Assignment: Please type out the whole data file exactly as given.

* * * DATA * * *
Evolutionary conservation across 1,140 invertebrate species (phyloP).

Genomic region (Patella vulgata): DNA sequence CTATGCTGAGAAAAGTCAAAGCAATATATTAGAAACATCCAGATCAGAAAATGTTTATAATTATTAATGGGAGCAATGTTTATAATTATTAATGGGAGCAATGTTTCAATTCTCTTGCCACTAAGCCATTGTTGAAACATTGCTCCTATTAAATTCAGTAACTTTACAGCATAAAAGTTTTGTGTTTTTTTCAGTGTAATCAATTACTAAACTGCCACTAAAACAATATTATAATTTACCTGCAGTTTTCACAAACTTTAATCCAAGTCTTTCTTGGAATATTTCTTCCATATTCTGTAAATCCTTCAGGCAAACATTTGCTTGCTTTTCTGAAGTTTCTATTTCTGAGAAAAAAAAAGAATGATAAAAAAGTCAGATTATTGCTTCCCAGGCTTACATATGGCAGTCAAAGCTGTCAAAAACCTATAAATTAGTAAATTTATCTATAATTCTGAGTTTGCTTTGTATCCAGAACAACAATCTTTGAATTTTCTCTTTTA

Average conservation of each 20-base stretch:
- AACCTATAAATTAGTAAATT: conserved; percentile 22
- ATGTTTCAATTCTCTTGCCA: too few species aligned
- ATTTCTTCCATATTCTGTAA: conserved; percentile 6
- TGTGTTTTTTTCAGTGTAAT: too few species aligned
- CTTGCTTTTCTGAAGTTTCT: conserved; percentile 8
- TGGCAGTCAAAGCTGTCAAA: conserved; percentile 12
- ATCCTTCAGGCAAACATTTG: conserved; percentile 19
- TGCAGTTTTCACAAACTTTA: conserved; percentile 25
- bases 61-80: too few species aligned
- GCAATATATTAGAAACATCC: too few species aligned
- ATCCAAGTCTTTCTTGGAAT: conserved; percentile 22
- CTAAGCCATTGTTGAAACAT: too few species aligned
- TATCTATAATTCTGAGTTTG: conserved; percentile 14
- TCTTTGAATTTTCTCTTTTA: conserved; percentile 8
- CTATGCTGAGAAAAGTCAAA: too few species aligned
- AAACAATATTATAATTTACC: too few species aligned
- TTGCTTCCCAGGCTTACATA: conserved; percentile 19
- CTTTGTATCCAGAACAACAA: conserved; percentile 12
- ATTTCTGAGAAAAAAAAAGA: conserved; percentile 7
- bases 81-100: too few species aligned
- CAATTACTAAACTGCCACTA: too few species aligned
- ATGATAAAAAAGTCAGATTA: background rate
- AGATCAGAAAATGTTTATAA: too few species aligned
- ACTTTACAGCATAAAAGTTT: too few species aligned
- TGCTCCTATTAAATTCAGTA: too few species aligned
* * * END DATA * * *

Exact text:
Evolutionary conservation across 1,140 invertebrate species (phyloP).

Genomic region (Patella vulgata): DNA sequence CTATGCTGAGAAAAGTCAAAGCAATATATTAGAAACATCCAGATCAGAAAATGTTTATAATTATTAATGGGAGCAATGTTTATAATTATTAATGGGAGCAATGTTTCAATTCTCTTGCCACTAAGCCATTGTTGAAACATTGCTCCTATTAAATTCAGTAACTTTACAGCATAAAAGTTTTGTGTTTTTTTCAGTGTAATCAATTACTAAACTGCCACTAAAACAATATTATAATTTACCTGCAGTTTTCACAAACTTTAATCCAAGTCTTTCTTGGAATATTTCTTCCATATTCTGTAAATCCTTCAGGCAAACATTTGCTTGCTTTTCTGAAGTTTCTATTTCTGAGAAAAAAAAAGAATGATAAAAAAGTCAGATTATTGCTTCCCAGGCTTACATATGGCAGTCAAAGCTGTCAAAAACCTATAAATTAGTAAATTTATCTATAATTCTGAGTTTGCTTTGTATCCAGAACAACAATCTTTGAATTTTCTCTTTTA

Average conservation of each 20-base stretch:
- AACCTATAAATTAGTAAATT: conserved; percentile 22
- ATGTTTCAATTCTCTTGCCA: too few species aligned
- ATTTCTTCCATATTCTGTAA: conserved; percentile 6
- TGTGTTTTTTTCAGTGTAAT: too few species aligned
- CTTGCTTTTCTGAAGTTTCT: conserved; percentile 8
- TGGCAGTCAAAGCTGTCAAA: conserved; percentile 12
- ATCCTTCAGGCAAACATTTG: conserved; percentile 19
- TGCAGTTTTCACAAACTTTA: conserved; percentile 25
- bases 61-80: too few species aligned
- GCAATATATTAGAAACATCC: too few species aligned
- ATCCAAGTCTTTCTTGGAAT: conserved; percentile 22
- CTAAGCCATTGTTGAAACAT: too few species aligned
- TATCTATAATTCTGAGTTTG: conserved; percentile 14
- TCTTTGAATTTTCTCTTTTA: conserved; percentile 8
- CTATGCTGAGAAAAGTCAAA: too few species aligned
- AAACAATATTATAATTTACC: too few species aligned
- TTGCTTCCCAGGCTTACATA: conserved; percentile 19
- CTTTGTATCCAGAACAACAA: conserved; percentile 12
- ATTTCTGAGAAAAAAAAAGA: conserved; percentile 7
- bases 81-100: too few species aligned
- CAATTACTAAACTGCCACTA: too few species aligned
- ATGATAAAAAAGTCAGATTA: background rate
- AGATCAGAAAATGTTTATAA: too few species aligned
- ACTTTACAGCATAAAAGTTT: too few species aligned
- TGCTCCTATTAAATTCAGTA: too few species aligned